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Posted by on Oct 12, 2010

Remembering to be Grateful

“… One of them, realizing that he had been healed, returned, glorifying God in  a loud voic; and he fell at the feet of Jesus and thanked him. He was a Samaritan. Jesus said in reply, ‘Ten were cleansed, were they not? Where are the other nine? Has none but this foreigner returned to give thanks to God?’ Then he said to him, ‘Stand up and go; your faith has saved you.'” (Lk 17:15-19)

This story of Jesus’ healing of the ten lepers reminds us of the importance of expressing gratitude for the gifts we have received. I admit, I’m not very good at doing that as often as I should. Life gets so busy and there are so many pressing things that must be done, that days can go by and suddenly I realize that I never got that “Thank you” card sent or that phone call made. So if I owe you a thank you, please know that I have sent it many times mentally and in my prayers. I’m just not at all good at actually getting the stamp onto the envelop and the letter written to go with it.

Still, the reading is a reminder that in our relationship with God, it’s also important to express our gratitude. God doesn’t need us to say thanks, we need to say thanks. To the extent that we look at things with a spirit of gratitude, we are more able to deal with the hard times and challenges of life. None of us gets through life without experiencing them. They’re necessary if we’re to grow in wisdom and grace along with age.

One of the things I’ve learned in life is that I can choose how I will respond to the unexpected, especially the unpleasant unexpected things that happen. I can react with anger, frustration, jealousy, rage, … or I can try to smile (even through tears), laugh, forgive, wait patiently to see what good thing is coming next, etc. My immediate reaction is not necessarily going to be my final one, I’ve learned. When the negative ones jump up first, I can choose to set them aside and focus on the positive ones. It’s not easy when the really hard things happen – things like illness, injury, loss of jobs or loved ones. But at those times it’s especially important. Only by opening to the gift of God’s presence in those moments can we allow God to act freely and bring good out of them.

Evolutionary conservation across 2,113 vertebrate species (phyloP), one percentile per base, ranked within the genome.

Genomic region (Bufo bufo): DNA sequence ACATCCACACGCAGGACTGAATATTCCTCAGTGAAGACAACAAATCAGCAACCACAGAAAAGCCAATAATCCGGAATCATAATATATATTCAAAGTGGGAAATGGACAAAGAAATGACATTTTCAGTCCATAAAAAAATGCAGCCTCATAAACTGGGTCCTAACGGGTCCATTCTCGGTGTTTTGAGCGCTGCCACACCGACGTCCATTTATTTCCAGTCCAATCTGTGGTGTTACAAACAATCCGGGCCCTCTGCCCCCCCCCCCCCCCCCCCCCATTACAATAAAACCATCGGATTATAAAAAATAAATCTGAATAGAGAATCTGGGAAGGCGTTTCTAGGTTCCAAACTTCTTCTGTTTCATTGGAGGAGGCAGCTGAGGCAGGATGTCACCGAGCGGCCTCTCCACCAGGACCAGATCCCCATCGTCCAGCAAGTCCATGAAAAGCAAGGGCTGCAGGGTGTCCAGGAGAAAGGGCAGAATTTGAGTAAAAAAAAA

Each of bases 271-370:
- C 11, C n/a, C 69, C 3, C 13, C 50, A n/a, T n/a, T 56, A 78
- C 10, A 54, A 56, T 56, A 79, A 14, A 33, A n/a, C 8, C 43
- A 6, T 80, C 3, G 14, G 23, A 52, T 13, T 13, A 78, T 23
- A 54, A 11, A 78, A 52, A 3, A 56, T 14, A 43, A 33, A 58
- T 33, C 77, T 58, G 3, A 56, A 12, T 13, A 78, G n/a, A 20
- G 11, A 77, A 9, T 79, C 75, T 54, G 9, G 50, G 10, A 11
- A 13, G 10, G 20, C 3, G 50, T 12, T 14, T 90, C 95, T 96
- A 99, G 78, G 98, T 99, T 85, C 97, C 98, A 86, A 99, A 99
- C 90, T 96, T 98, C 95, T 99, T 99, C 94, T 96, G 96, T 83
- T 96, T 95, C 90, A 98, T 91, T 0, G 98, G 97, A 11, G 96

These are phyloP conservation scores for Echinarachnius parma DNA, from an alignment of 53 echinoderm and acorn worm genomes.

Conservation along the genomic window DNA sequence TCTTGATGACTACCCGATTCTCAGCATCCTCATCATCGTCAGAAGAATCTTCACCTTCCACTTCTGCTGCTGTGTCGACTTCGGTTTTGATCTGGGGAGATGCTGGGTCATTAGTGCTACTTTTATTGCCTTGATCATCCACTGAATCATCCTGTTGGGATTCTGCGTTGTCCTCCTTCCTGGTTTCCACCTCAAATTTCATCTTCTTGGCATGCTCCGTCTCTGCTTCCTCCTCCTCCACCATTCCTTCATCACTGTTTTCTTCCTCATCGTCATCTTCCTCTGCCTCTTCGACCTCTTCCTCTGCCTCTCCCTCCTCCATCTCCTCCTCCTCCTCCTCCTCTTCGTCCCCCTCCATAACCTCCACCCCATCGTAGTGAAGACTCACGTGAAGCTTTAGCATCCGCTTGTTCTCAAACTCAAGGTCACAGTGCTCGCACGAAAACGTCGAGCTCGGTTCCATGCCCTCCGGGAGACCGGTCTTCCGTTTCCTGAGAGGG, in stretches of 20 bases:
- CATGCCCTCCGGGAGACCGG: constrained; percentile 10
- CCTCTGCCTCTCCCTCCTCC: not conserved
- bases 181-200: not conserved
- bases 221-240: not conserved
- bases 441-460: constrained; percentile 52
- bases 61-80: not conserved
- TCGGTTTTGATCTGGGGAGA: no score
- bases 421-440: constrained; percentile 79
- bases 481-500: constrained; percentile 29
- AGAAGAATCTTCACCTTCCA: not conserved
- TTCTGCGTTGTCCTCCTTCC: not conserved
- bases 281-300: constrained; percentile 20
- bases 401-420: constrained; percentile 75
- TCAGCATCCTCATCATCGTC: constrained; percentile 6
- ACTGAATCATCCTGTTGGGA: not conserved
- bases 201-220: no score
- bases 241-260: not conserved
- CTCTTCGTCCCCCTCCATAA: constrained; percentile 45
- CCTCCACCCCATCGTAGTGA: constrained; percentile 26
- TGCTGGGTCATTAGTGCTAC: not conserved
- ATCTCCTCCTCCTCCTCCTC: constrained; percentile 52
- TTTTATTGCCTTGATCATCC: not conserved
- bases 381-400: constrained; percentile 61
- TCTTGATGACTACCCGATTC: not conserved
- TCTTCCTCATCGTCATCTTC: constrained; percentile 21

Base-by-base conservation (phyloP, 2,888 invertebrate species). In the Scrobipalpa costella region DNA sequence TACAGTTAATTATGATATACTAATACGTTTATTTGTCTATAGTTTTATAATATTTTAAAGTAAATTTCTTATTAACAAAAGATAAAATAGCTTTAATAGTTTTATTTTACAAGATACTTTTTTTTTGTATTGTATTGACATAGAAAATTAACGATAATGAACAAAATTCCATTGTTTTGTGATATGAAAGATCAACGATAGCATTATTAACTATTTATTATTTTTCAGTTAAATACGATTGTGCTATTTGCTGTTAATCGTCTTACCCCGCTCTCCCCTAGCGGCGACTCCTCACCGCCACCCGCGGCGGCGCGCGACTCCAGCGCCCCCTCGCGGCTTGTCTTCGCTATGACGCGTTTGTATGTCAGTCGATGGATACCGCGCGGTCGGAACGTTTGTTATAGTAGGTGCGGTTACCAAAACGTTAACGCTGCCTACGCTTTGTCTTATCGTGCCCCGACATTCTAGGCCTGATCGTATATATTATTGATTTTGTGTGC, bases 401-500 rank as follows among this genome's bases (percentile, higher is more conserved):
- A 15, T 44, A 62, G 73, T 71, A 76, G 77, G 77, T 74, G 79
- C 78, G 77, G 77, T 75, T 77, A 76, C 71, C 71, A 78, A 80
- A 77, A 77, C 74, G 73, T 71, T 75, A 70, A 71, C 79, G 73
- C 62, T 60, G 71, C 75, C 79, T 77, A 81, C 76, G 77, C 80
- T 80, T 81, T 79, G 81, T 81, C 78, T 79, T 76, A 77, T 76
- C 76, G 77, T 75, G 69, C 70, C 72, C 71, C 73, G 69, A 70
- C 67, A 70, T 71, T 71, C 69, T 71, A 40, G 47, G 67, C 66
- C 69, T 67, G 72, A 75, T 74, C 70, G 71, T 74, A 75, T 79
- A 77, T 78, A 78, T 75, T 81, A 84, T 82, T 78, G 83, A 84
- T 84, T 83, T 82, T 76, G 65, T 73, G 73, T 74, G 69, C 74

When I was much younger, I read a book called Praise the Lord Anyway, by Frances Gardner Hunter. The premise of the book was that God wants us to be joyful and grateful, even when we can’t see what good can possibly come of the situation in which we find ourselves. It’s good advice and even scriptural. St Paul tells us, “Rejoice in the Lord always, again I say rejoice.” (Phil 4:4)

As I go about my work this week, I pray that I’ll remember to be grateful and joyful as I receive God’s gifts and the challenges that life brings to me. Whatever they may be, experience tells me that God will be there to bring good out of them if I just keep my heart open to hear and be grateful. May the same true for you.

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